Lip reading an aid to those with hearing loss
09/23/2013 1:53 PM
09/23/2013 1:53 PM
Shanna Groves bared her teeth. Wrinkled her nose. Pursed her lips.
Observing her carefully, with straight faces, was a handful of fascinated senior citizens sitting at a conference table.
Some wrote down notes, while others took mental notes.
It was just another day in lip reading class at Claridge Court in Prairie Village.
Groves, of Olathe, started teaching the lip reading class at the senior living center back in May.
Lip-reading is a passion for the 39-year-old mom. She didn’t just learn the trick for the sake of learning it. She spent years learning it the hard way, because she had to.
Growing up, the hard-of-hearing Groves was never diagnosed with a hearing condition, which made life frustrating. She had to work extra hard in school. In class, she struggled to keep up by instinctively focusing on her teachers’ mouth movements, facial expressions and body language.
“Believe it or not, my first job out of college was in phone sales,” said Groves. “I was so stressed, I lost 10 pounds. I was so unhappy and had no idea why.”
In 2001, however, a huge weight was lifted off her shoulders. She was officially diagnosed with a hearing loss while pregnant with her first child.
It led her on a journey of self-discovery and a passion for helping others help themselves.
She wrote two books, one tracing her family’s history of hearing loss and the other, focusing on her own journey.
When Claridge Court asked her to teach a lip reading class to its residents, Groves jumped at the opportunity.
“This is such a social place, where people want to be involved in activities and make friends,” Groves said. “But if you have a hearing loss, as many older people do, life can be incredibly difficult.”
Using flash cards, wild facial expressions and elaborate hand gestures, she tries her best to keep the lip-reading class entertaining and easy to understand.
“Lip reading isn’t just about lips,” she told her students. “It’s about the forehead, nostrils, teeth, tongue, ears, eyes and throat.”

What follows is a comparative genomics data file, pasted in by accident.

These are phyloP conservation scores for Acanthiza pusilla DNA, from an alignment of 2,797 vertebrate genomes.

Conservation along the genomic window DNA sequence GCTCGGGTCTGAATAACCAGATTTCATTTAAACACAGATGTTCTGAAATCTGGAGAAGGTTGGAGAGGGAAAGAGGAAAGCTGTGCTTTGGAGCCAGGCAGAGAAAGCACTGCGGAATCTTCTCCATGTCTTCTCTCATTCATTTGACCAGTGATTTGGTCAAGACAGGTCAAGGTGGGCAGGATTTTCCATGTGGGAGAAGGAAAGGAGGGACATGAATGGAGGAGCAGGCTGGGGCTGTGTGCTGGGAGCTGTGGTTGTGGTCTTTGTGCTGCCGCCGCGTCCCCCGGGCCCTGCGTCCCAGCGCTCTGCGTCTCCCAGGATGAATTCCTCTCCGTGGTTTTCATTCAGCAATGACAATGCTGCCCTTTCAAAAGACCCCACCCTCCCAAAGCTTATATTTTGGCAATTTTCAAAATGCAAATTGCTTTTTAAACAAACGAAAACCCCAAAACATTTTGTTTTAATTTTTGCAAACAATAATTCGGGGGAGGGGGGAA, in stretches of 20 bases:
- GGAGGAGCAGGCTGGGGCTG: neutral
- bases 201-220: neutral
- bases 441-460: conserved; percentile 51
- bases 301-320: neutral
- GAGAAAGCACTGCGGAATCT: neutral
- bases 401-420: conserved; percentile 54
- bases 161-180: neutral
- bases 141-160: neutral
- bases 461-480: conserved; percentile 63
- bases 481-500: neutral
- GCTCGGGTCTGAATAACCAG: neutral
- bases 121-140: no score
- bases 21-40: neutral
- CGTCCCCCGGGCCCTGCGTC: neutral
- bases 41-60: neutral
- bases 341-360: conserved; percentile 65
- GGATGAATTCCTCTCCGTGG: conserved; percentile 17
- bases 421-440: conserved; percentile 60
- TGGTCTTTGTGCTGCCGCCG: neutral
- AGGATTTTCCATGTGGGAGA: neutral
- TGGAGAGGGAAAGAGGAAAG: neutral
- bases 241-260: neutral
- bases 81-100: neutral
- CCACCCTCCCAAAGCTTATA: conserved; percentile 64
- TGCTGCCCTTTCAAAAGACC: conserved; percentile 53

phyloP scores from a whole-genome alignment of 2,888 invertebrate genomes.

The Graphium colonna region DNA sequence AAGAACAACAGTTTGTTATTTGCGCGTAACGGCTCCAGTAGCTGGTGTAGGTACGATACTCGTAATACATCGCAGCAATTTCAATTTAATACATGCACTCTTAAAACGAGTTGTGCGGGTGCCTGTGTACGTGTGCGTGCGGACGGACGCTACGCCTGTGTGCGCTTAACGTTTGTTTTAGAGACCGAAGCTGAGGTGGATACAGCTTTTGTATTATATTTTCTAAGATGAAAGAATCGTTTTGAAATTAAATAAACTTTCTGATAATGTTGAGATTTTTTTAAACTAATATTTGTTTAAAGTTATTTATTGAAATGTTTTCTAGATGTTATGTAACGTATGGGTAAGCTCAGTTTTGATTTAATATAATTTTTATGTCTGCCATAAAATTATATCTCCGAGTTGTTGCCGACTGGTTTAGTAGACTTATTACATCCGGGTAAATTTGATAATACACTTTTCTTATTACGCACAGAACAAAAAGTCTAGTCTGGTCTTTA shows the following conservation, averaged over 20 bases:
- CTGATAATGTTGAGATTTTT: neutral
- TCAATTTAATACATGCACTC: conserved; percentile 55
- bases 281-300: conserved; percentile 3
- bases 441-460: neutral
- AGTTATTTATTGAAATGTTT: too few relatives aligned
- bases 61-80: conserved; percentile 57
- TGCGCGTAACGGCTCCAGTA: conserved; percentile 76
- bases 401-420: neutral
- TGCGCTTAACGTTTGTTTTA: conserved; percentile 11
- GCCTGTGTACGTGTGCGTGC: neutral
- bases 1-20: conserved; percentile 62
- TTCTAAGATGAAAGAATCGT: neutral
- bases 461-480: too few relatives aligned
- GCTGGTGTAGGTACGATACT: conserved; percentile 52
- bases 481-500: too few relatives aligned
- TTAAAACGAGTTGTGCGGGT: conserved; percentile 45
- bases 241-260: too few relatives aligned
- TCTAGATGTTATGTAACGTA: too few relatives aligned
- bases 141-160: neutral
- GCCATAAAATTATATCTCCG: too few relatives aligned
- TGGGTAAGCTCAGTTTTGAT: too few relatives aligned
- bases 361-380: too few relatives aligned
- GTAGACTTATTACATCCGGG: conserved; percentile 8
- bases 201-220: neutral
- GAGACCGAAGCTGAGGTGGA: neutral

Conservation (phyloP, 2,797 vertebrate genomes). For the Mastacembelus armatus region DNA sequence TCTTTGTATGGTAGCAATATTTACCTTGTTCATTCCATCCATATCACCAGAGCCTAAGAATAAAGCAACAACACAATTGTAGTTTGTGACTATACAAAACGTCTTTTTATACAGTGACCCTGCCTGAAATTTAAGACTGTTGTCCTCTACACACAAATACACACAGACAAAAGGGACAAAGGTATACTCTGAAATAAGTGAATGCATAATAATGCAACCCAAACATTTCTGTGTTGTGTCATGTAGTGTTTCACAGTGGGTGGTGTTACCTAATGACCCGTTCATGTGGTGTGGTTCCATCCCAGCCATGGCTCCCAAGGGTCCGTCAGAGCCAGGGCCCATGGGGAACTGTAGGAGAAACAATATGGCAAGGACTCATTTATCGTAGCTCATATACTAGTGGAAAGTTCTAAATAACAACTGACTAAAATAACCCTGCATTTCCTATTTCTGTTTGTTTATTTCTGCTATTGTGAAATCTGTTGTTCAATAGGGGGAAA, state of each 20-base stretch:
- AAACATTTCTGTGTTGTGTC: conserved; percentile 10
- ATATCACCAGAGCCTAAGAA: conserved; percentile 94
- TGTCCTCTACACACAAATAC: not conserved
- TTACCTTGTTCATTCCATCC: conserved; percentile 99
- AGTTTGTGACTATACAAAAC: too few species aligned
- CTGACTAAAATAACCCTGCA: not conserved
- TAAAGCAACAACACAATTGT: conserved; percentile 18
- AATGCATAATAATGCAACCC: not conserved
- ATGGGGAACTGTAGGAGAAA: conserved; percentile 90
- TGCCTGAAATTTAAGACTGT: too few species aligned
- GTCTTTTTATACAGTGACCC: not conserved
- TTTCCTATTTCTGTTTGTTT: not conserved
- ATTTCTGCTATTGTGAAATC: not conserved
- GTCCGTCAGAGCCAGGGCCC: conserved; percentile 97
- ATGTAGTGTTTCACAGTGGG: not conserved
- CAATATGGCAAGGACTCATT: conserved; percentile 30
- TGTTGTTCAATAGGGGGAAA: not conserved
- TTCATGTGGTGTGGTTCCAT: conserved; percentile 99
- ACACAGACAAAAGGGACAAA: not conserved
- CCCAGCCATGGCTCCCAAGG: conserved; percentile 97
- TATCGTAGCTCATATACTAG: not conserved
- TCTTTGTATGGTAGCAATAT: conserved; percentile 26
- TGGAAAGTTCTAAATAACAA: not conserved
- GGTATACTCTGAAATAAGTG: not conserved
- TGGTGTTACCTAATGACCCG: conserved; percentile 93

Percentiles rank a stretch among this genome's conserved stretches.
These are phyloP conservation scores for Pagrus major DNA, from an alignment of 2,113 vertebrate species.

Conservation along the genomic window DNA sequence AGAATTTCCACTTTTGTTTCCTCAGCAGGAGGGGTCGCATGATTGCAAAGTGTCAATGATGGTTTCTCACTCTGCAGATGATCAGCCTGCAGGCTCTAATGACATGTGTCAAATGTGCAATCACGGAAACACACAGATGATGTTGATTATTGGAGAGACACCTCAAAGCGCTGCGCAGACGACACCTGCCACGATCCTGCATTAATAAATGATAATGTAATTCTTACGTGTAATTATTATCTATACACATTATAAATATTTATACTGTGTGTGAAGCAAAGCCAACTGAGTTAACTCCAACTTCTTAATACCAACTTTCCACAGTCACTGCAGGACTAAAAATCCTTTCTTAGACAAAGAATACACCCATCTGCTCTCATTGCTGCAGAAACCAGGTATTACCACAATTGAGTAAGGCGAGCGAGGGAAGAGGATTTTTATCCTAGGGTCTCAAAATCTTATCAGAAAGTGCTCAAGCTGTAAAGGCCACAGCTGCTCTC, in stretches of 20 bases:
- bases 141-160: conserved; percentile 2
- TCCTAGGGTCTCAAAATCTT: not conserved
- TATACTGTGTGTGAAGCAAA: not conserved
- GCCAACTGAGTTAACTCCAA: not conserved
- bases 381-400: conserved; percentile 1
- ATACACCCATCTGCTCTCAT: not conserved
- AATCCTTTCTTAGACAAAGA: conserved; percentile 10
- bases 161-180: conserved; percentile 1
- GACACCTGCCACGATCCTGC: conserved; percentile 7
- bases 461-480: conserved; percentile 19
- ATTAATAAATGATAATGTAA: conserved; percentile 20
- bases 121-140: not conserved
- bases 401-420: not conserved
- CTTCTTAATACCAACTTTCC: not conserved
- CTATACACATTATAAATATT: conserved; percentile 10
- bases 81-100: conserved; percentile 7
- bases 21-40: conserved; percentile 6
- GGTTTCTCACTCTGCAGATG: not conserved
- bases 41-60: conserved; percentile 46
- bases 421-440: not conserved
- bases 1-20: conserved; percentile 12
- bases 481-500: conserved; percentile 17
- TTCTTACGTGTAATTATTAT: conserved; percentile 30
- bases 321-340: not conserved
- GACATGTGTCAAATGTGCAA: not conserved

Her excitement does not go unappreciated.
“Shanna is really interesting and she’s fun to watch,” said Sydney Backstrom, of Mission Hills, with a smile. “She really shows you that lip-reading is much harder than you thought. It takes a lot of practice.”
Backstrom signed up for the class because several of her friends are hard of hearing. She wanted to learn how she could help them.
“I wish more people would take a class like this one, because learning to lip read really shows you how to enunciate properly and communicate more effectively with people who can’t hear very well,” she said. “It’s important for people to realize there are things you can do to make people understand you better.”
Her fellow classmates, Shirl and Bob Cunningham, took the class because they wanted to learn how to understand each other better.
“Both of us are hard of hearing, which is frustrating,” Shirl admitted. “We’ve learned a lot in this class, especially how to enunciate better and face each other while talking.”
Sitting at the end of the table, Claridge Court resident Frank Louk said he took the class because sometimes people were incredibly difficult to understand, even without a hearing loss.
“Most women talk fast and they also talk low, so I only catch half of what they’re saying,” he said. ‘I just want to be able to have a conversation with them at the dinner table.”
As word about Groves’ class spreads, she finds herself more and more in demand.
In October, she will be teaching a four-week introduction to lip reading class at the Deaf Cultural Center in Olathe. She also provides classes via Skype.
She hopes every class helps.
“Having a hearing loss at any age can be exhausting and frustrating,” Groves said. “It all comes down to how we communicate with each other. Good communication is central to human understanding and without it, we have no understanding.”
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